Faster mobile networks will enable Hollywood to build out digital distribution pipelines and revenue streams but could create a bigger piracy problem
South Korea has long boasted the world’s fastest Internet connections, but the country is now looking to offer its citizens the world’s fastest wireless networks, as well.
SK Telecom, South Korea’s largest mobile operator, will launch a next-generation mobile network that offers twice the speed of its current LTE network and 10 times that of 3G services. The plan is to roll out the service in Seoul and 40 other cities. The network will only work on LTE-A capable smartphones like Samsung’s Galaxy S4. Around 60% of South Korea’s 33 million smartphone users use LTE networks, which will be available in 87 countries — including the U.S.– by the end of 2013, according to GSA.
South Korea’s faster LTE-Advanced network can transfer 150 megabits per second, and an 800 megabyte movie in 43 seconds. The country’s existing LTE network can download a movie within 80 seconds.
“LTE-Advanced will … give birth to new mobile value-added services that can bring innovative changes to our customer’s lives,” said Park In-Sik, president of network business operations at SK Telecom.
But the move should also provide Hollywood with another glimpse of the future when it comes to how studios will digitally distribute their films and TV shows.
As network speeds pick up around the world, mobile platforms will continue to grow into a major revenue stream for studios — especially as more consumers in foreign territories turn to their mobile devices rather than traditional homevideo platforms like DVD and Blu-ray discs to access entertainment. In some countries like South Korea and India, the sales of discs has long been surpassed by mobile-based VOD services.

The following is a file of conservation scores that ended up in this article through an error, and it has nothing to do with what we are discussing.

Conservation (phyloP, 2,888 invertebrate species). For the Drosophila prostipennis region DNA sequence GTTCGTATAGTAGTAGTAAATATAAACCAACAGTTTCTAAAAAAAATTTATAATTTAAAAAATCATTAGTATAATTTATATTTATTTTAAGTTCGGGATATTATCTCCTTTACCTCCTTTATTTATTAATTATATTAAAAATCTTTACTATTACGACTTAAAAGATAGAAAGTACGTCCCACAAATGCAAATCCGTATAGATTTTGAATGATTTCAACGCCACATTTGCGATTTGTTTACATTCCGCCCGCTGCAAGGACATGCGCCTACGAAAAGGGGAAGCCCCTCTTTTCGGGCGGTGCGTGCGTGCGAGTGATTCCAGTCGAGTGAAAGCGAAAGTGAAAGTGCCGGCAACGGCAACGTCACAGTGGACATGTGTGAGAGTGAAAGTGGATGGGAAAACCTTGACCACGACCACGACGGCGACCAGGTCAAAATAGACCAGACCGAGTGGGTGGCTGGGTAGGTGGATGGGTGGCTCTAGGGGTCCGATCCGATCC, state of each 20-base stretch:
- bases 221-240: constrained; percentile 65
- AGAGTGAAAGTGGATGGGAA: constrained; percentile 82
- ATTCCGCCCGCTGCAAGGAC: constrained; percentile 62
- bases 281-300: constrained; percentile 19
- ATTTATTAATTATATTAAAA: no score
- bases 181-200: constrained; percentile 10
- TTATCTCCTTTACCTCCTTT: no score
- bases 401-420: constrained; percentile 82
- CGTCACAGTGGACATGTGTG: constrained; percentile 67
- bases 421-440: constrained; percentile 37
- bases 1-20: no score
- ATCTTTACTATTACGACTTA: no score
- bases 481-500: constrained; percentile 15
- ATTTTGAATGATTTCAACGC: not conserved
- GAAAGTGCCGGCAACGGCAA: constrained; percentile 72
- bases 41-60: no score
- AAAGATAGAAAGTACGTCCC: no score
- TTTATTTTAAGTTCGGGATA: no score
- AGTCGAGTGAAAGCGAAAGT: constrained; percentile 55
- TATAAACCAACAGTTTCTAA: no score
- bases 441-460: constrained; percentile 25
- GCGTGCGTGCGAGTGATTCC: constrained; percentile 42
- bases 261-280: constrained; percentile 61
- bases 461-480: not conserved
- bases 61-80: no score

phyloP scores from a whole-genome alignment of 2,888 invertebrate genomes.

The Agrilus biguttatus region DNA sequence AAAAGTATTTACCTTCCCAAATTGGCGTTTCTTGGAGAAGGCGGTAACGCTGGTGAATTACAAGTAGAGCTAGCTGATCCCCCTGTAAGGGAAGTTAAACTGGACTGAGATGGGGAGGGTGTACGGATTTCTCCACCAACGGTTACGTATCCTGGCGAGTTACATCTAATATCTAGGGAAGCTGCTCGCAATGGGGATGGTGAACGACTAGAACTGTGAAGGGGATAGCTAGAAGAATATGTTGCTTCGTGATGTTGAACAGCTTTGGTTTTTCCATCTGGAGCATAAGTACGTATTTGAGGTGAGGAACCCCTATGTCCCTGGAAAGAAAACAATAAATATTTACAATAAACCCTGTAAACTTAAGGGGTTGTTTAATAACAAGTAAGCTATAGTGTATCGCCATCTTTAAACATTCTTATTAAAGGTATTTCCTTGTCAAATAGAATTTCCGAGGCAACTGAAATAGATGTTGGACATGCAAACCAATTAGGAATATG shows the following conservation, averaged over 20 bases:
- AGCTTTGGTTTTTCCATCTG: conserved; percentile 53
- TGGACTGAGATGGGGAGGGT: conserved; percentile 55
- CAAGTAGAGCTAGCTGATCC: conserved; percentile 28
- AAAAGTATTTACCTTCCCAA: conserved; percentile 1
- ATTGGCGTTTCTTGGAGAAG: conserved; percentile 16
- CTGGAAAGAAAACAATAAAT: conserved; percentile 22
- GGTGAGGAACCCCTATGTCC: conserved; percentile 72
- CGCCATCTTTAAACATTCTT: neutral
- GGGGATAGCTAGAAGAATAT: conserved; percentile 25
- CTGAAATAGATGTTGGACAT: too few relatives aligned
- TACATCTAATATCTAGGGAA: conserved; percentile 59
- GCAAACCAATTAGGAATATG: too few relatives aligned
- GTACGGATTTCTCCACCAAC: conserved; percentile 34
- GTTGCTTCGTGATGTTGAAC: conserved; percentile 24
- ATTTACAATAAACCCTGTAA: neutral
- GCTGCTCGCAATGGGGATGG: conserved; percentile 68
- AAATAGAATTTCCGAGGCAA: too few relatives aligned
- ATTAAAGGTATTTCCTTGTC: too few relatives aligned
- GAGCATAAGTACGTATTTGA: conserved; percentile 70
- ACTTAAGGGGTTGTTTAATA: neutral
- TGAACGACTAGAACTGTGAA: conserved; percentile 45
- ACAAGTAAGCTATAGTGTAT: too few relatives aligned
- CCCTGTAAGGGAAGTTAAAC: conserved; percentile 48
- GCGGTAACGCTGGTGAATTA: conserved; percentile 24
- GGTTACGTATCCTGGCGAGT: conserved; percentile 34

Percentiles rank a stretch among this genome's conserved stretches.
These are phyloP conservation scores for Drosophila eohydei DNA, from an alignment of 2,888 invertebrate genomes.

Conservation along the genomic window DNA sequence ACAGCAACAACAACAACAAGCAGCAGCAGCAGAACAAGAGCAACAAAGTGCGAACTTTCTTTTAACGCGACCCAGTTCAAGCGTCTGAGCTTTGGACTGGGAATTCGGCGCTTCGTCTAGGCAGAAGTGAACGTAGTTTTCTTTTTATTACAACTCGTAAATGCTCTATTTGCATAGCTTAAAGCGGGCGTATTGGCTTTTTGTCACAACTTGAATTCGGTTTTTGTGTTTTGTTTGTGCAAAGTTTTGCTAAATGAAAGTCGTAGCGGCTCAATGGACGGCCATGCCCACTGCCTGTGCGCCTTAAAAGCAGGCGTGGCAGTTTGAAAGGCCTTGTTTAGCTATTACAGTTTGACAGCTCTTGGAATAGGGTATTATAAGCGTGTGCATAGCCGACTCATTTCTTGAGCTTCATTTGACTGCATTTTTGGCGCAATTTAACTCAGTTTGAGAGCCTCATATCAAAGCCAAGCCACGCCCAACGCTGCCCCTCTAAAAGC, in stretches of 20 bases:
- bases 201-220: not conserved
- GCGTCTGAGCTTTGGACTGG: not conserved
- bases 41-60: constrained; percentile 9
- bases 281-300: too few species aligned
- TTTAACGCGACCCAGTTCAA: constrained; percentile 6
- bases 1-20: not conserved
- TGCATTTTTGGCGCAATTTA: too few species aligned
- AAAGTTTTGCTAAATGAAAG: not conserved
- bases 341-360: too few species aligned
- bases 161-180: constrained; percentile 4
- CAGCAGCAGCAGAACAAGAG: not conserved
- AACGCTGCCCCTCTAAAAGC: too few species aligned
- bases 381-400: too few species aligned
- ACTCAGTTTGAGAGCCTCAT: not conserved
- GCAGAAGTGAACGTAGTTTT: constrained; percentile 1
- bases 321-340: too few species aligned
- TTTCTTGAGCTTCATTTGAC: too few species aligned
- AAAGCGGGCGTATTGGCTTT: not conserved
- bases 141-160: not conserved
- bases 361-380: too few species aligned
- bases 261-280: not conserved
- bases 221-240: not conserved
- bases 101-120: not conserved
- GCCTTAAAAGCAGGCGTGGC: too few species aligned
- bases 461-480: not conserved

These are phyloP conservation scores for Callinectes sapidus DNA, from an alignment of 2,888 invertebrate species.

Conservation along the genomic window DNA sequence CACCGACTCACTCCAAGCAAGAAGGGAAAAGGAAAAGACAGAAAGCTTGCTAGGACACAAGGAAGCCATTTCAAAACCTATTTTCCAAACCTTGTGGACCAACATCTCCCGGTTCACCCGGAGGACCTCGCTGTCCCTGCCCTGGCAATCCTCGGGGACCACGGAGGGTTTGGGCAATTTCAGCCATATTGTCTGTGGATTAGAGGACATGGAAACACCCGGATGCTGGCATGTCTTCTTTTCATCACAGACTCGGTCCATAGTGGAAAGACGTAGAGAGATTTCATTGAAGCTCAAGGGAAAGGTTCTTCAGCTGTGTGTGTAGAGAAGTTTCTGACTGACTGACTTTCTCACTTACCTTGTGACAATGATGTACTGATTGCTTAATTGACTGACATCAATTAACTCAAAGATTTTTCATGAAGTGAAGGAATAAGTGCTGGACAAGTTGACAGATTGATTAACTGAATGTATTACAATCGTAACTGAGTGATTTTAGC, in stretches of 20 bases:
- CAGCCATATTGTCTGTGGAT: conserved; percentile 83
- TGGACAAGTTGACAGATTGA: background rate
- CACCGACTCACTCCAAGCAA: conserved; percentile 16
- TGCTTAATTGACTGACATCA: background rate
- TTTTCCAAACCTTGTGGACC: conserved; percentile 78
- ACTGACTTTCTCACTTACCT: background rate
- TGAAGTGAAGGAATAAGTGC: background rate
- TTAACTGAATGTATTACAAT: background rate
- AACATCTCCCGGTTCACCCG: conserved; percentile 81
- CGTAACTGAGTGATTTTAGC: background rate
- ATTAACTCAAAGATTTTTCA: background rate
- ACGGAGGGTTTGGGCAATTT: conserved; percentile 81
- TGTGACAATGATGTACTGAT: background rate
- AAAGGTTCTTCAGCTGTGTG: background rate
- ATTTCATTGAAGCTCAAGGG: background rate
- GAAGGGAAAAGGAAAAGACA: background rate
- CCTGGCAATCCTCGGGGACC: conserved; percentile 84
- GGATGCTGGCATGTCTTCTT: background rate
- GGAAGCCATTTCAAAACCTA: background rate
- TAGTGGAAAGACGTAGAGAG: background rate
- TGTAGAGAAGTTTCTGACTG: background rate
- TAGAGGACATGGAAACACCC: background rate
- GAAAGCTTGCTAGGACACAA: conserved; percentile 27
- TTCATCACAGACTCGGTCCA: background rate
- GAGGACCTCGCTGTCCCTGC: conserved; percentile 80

But faster networks also create a problem: piracy. Studios have had a tough time building a considerable homevideo business in the country, due to rampant piracy issues over the years, forcing many of the majors to shutter their operations there. Piracy forced Universal and Paramount’s homevideo arms to abandon South Korea around 2006, when the country’s fast broadband speeds made it possible to download a film online in 30 minutes.
Studios aren’t fully abandoning the region, though, with Disney and Sony testing premium VOD releases in South Korea, with titles available online or on cable VOD three to five weeks after theatrical debut.
SK Telecom’s new service is only the beginning.
■ Samsung Electronics has tested an even faster 5G wireless technology that would enable users to download a full-length film in one second. That technology, which would deliver lightning quick speeds of 100 megabits per second, wouldn’t be available until 2020, the company said.
■ In the U.S., Google Fiber has been testing its ultra-high-speed internet service in Kansas, Missouri, since last year, and will soon introduce it to Austin, Texas, offering one gigabit per second speeds that make a movie available for download to a set-top box within 15 seconds.
■ Japan is rolling out the world’s fastest commercially provided home internet service, Nuro, from Sony-backed ISP So-net. The fiber optic connection pulls down data at two gigabits per second and sends data at one gigabits per second.
■ Last year, South Korean aimed to connect every home in the country to the Internet at similar speeds of one gigabit per second, with customers paying around $27 a month.
■ Average Internet connection speeds grew by 25% worldwide in the last three months of 2012, according to Akamai. South Korea had an average speed of 14 Mbps while Japan came in second with 10.8 Mbps. The U.S. came in the eighth spot with 7.4 Mbps. South Korea has 86% broadband penetration, while the U.S. stands at 64%.